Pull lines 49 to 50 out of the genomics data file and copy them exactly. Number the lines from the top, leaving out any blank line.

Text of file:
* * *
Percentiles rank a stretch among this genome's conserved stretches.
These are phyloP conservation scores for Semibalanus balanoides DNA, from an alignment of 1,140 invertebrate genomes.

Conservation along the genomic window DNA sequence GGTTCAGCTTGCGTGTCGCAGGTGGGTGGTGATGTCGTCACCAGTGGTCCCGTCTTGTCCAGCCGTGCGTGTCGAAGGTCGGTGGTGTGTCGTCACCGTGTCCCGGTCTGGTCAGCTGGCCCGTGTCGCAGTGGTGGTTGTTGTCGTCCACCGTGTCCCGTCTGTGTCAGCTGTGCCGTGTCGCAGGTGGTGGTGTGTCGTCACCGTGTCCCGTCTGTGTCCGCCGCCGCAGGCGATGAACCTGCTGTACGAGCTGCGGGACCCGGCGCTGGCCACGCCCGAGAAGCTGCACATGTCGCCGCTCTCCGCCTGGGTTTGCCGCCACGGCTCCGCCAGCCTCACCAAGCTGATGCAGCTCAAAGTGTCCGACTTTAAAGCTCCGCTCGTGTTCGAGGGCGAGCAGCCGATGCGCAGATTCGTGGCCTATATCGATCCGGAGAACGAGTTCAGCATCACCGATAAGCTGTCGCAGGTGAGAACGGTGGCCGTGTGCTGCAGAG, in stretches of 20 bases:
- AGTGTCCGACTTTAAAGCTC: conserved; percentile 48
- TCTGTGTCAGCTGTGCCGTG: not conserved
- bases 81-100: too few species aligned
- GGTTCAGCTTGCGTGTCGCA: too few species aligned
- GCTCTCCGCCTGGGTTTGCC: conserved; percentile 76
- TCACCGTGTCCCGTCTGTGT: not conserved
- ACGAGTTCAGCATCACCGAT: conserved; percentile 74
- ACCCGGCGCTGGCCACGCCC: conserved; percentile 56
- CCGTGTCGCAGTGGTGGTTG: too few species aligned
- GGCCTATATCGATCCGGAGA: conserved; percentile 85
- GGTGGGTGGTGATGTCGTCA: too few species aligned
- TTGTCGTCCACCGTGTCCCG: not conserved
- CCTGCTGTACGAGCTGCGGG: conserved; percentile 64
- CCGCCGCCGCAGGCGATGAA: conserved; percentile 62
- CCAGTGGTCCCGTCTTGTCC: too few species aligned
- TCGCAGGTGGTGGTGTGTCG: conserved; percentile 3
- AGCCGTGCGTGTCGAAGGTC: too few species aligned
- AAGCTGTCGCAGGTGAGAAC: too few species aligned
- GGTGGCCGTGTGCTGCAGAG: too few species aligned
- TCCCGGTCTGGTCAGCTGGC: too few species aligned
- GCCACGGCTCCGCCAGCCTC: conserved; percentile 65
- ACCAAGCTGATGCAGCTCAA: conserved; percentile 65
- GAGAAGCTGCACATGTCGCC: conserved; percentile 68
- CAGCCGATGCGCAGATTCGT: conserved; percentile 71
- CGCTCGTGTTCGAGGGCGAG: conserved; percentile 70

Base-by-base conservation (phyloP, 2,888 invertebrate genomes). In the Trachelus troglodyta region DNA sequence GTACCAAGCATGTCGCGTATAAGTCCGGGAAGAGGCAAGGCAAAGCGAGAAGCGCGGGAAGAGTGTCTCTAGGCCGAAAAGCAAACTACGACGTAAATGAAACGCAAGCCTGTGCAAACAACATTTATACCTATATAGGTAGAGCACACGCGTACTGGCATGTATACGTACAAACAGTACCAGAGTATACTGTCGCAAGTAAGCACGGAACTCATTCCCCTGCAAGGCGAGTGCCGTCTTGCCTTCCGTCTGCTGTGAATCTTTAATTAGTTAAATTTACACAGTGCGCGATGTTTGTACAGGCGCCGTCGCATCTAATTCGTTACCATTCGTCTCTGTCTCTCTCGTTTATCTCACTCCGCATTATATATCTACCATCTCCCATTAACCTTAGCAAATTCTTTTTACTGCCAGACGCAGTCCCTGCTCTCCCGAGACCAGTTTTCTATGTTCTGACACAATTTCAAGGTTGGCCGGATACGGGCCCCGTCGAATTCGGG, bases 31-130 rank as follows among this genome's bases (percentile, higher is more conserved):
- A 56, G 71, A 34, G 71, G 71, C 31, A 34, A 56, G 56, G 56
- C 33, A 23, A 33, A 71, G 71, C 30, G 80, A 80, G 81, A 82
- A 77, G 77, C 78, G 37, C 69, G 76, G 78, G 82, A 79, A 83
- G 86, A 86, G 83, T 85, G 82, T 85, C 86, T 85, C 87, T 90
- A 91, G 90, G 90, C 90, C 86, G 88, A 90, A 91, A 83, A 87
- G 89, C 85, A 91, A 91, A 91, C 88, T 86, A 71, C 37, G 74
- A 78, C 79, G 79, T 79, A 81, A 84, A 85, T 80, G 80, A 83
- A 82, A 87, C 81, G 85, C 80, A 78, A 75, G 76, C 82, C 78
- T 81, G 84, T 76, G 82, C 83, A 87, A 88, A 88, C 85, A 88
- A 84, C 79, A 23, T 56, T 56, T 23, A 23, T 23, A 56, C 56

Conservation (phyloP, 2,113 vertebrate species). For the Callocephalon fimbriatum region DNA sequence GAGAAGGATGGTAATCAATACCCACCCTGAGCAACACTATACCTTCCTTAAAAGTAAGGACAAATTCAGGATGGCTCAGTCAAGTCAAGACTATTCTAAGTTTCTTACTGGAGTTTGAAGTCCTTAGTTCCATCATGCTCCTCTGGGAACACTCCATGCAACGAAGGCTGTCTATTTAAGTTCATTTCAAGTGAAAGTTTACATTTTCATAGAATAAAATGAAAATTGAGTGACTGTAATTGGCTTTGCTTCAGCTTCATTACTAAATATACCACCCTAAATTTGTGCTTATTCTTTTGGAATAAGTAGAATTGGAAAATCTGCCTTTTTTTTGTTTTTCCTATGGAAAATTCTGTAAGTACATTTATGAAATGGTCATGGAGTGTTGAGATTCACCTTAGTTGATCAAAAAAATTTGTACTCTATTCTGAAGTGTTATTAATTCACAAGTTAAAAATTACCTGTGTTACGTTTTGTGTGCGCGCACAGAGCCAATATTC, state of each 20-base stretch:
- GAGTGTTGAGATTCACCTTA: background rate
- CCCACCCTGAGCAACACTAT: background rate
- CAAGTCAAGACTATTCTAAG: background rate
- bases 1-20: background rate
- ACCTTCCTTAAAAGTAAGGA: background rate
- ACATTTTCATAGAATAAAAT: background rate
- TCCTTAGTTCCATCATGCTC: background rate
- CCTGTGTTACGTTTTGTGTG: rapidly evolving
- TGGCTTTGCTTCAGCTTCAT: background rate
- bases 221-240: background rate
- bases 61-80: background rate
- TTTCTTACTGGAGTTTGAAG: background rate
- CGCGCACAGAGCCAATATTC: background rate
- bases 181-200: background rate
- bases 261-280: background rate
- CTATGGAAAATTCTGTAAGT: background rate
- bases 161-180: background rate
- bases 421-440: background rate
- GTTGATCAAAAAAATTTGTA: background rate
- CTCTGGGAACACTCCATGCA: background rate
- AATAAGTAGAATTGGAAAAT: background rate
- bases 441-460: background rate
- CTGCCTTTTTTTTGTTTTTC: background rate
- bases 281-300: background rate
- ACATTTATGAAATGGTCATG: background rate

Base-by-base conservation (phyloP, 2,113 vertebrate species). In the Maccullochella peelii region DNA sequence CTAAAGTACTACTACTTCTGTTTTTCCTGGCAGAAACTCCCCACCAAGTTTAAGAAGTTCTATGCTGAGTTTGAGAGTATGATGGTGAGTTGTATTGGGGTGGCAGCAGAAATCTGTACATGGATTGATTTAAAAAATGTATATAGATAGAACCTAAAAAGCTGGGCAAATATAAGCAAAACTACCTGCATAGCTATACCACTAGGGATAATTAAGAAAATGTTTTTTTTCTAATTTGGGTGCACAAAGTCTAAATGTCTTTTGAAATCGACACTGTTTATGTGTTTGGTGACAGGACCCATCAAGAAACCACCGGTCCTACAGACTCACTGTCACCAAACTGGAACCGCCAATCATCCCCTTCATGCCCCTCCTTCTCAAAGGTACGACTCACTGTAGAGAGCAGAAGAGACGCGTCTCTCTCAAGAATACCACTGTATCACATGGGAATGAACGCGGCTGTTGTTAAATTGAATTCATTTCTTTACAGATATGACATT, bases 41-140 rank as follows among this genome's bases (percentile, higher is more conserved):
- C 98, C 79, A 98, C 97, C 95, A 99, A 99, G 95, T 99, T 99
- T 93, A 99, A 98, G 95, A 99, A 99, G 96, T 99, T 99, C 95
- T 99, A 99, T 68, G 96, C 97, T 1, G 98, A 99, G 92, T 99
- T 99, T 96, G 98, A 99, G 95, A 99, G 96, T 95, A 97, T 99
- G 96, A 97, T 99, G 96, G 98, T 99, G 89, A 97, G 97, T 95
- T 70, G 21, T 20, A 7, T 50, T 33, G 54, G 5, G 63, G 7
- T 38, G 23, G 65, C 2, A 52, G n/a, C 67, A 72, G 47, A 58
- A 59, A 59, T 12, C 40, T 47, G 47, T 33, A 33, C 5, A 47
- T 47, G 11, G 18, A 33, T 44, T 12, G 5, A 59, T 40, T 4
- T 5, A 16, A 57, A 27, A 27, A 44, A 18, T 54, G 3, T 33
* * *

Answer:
- TGGCTTTGCTTCAGCTTCAT: background rate
- bases 221-240: background rate